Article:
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A part of what a labor union does is negotiate the contract, which outlines the things that members care about. Wages and benefits, including your health insurance, are core provisions important to workers. Some unions – even good, strong union – in this country have organized, struggled, even went on strike to win comprehensive healthcare coverage plans in their contract. In fact, the benefit is so good that it's now an incentive for people to join that union.

If Medicare for All passes, that incentive technically would be gone. We need as many workers as possible to join the union to ensure that union is strong, so the rational on wanting to maintain their current health insurance can be understandable. However, that still doesn't justify undermining what's good for unions and the working class broadly. Especially considering these three facts:

1. Employer-based healthcare takes away a lot from our wages. When we don’t have to bargain for insurance anymore in our contract, money is freed up that can be put toward other bargaining issues important to workers.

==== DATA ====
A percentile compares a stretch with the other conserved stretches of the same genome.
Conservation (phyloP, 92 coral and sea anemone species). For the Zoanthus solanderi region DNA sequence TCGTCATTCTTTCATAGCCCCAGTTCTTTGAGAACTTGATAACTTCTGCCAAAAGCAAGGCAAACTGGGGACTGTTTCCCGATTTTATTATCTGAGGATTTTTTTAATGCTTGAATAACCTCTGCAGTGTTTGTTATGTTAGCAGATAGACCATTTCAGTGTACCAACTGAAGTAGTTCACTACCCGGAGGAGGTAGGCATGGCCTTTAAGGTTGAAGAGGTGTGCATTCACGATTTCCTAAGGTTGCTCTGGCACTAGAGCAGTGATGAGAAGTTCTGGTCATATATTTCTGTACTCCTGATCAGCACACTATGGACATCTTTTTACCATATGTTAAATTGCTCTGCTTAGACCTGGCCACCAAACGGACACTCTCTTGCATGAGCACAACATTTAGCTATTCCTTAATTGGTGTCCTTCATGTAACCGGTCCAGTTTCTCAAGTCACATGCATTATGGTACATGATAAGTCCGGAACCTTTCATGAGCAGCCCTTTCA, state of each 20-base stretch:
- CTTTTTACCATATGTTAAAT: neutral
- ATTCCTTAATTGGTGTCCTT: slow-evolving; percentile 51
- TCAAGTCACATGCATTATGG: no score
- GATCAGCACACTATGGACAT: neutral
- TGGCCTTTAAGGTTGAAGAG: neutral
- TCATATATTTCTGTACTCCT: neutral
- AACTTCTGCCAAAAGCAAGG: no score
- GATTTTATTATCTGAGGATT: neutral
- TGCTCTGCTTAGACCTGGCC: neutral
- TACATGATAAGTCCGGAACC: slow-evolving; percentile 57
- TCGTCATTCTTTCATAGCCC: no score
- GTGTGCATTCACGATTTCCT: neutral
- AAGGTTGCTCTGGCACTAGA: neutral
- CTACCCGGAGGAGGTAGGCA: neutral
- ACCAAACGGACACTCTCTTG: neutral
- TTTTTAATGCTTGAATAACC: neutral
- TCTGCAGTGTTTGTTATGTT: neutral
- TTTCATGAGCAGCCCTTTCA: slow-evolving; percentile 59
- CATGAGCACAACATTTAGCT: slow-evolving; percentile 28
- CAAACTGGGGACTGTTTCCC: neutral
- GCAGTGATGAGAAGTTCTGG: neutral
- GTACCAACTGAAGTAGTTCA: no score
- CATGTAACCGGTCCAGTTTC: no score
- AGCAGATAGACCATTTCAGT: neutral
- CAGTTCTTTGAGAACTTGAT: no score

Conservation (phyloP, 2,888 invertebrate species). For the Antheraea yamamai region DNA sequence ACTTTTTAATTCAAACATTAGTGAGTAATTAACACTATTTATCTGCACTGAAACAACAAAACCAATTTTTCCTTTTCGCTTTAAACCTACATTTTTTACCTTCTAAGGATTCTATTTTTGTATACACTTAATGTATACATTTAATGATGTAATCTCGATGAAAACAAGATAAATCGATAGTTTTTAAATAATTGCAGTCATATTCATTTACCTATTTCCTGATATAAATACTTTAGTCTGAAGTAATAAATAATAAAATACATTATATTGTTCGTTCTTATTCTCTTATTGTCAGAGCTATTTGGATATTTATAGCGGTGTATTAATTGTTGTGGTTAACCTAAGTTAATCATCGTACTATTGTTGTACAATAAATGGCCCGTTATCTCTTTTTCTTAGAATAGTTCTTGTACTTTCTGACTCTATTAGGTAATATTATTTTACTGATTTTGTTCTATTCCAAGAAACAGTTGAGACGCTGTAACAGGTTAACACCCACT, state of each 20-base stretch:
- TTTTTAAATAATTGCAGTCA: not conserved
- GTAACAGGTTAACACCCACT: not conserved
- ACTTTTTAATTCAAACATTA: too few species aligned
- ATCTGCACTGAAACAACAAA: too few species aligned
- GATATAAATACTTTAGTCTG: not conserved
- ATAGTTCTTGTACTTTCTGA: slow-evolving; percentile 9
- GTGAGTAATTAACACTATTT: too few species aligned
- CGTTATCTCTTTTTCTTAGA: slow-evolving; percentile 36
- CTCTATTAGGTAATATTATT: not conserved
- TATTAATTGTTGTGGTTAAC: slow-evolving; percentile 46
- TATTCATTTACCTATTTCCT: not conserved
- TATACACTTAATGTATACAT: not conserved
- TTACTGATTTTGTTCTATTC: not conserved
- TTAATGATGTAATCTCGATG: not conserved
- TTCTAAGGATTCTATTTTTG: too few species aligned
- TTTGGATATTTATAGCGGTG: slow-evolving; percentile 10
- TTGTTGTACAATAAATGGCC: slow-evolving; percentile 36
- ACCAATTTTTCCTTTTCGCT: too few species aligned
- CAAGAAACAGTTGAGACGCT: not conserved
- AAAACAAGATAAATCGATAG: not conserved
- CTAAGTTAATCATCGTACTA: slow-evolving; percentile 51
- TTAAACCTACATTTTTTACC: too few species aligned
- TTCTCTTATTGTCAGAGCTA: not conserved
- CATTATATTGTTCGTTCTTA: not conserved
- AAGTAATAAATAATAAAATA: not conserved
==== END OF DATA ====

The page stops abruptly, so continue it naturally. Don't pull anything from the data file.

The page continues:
2. Medicare for All would provide better coverage than any employer-based plan that’s out there in the *magical* free market. Imagine a world without any co-pays, deductible, or surprise bills. Other countries with humane government have it. And we’re not just talking about in Canada and European countries but also countries made up of majority workers of color. Mexico, China, Cuba, Venezuela, Syria, Bolivia… just to name a few. You know, Global South countries our racist government says we should hate because they’re stealing our jobs or whatever.


3. When we go on strike, our current corporate healthcare system gives the employer leverage to hold the health insurance against us. If we had Medicare for All, we wouldn’t have to worry about losing healthcare coverage when we organize and go on strike.


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